Thread
#prefect-community
    Michael Smith

    Michael Smith

    6 months ago
    Hello, I am looking into Prefect 2.0 and am wondering how we might implement a cleanup function - in prefect 1 from what I have seen we could use triggers "All Finished" when defining the task - I cant see the equivalent in V2, any suggestions?
    Andrew Huang

    Andrew Huang

    6 months ago
    I think wrapping a
    finally
    statement works
    from prefect import flow, task
    
    @task
    def do_something() -> bool:
        return True
    
    
    @task
    def do_something_bad():
        raise RuntimeError("Oops")
    
    
    def cleanup():
        print("cleaning up")
    
    
    @flow
    def test():
        try:
            do_something()
            do_something()
            do_something_bad()
        finally:
            cleanup()
    
    test()
    Kevin Kho

    Kevin Kho

    6 months ago
    Andrew’s suggestion is interesting. I was just thinking:
    @flow
    def test():
        a = task_one(raise_on_exception=False)
        b = task_two(raise_on_exception=False)
        c = task_three(raise_on_exception=False)
        cleanup(wait_for=[a,b,c])
    Michael Smith

    Michael Smith

    6 months ago
    I was wondering if cleanup could run prematurely with the first approach?
    and wait_for seems interesting but I earlier spotted a ReservedArgumentError here https://github.com/PrefectHQ/prefect/blob/orion/src/prefect/tasks.py?
    Kevin Kho

    Kevin Kho

    6 months ago
    That
    ReservedArgumentrError
    is on the function that is decorated during runtime because it’s reserved for the
    call
    from my understanding
    See here
    Andrew Huang

    Andrew Huang

    6 months ago
    you’re right; it did run prematurely; I wonder if that should be the expected behavior or not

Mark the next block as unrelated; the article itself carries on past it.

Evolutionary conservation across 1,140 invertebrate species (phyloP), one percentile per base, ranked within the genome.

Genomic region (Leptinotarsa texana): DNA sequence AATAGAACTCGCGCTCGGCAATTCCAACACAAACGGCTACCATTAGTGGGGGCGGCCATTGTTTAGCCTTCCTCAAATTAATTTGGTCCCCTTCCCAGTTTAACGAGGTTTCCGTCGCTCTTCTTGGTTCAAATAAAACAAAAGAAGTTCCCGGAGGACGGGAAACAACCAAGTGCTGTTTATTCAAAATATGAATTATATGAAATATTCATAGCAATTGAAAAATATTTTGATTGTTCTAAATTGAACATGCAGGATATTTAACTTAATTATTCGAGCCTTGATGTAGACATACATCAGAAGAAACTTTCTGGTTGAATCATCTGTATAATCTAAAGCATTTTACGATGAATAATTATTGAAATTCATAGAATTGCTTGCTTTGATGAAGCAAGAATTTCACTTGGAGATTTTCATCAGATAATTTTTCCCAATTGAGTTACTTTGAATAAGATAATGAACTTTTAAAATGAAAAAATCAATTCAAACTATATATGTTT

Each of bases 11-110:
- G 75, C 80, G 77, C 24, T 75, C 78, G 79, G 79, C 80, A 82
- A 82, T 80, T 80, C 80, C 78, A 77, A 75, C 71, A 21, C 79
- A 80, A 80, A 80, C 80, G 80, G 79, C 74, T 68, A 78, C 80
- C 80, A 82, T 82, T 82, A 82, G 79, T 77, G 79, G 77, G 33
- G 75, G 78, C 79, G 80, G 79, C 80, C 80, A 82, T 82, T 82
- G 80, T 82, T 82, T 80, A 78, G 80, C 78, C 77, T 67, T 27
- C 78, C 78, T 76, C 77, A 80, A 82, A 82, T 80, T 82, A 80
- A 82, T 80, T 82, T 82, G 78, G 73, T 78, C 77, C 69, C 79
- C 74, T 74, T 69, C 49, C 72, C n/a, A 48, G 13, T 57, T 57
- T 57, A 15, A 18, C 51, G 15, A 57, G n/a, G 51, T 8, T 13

Kevin Kho

    Kevin Kho

    6 months ago
    It might be premature because the call just creates the Future and is technically done executing right? You’d need to call .wait() or .result()
    Andrew Huang

    Andrew Huang

    6 months ago
    yep that makes sense. since finally statements are usually called for cleanup, I wonder if prefect should raise a warning? but I guess if something is passed to it, it’ll wait properly
    okay it works if cleanup is decorated
    import time
    from prefect import flow, task
    
    @task
    def do_something() -> bool:
        time.sleep(2)
        return ["a", "list"]
    
    
    @task
    def do_something_bad():
        raise RuntimeError("Oops")
    
    
    @task
    def cleanup(*args):
        for arg in args:
            del arg
        print("cleaning up")
    
    
    @flow
    def test():
        try:
            a = do_something()
        finally:
            cleanup(a)
    
    test()
    Michael Smith

    Michael Smith

    6 months ago
    Kevin, it doesnt seem to like raise_on_exception - for the happy path the cleanup gets called fine, but the following is failing
    import requests
    from prefect import flow, task
    from time import sleep
    
    @task(retries=3,retry_delay_seconds=3)
    def do_something():
        print("This should run in parallel?")
        sleep(2)
    
    @task(retries=1,retry_delay_seconds=3)
    def call_api(url):
        response = requests.get(url)
        print(response.status_code)
        sleep(2)
        return response.json()
    
    @task(retries=3,retry_delay_seconds=3)
    def cleanup():
        print("Got the cleanup call!")
    
    @flow
    def api_flow(url):
        a = do_something()
        b = call_api(url, raise_on_exception=False)
        cleanup(wait_for=[a,b])
    
    
    #api_flow("<http://time.jsontest.com/>") #happy
    api_flow("doh")
    And without the raise_on_exception (effectively Andrew's solution) I get :
    18:37:18.778 | ERROR   | Task run 'call_api-190c7484-0' - Finished in state Failed('Task run encountered an exception.')
    18:37:18.789 | ERROR   | Task run 'cleanup-19d7be42-0' - Finished in state NotReady("Upstream task run '01fefb08-5fb4-431a-818e-ae3b6d740ff4' did not reach a 'COMPLETED' state.", type=PENDING)
    18:37:19.746 | ERROR   | Flow run 'passionate-taipan' - Finished in state Failed('1/3 states failed.')
    Kevin Kho

    Kevin Kho

    6 months ago
    I think my syntax was wrong one sec
    Ok so if
    cleanup
    doesn’t have to be a task, you can do:
    def cleanup(*futures):
        for future in futures:
            future.wait()
        print("Got the cleanup call!")
    
    @flow
    def api_flow(url):
        a = do_something()
        b = call_api(url)
        cleanup(a,b)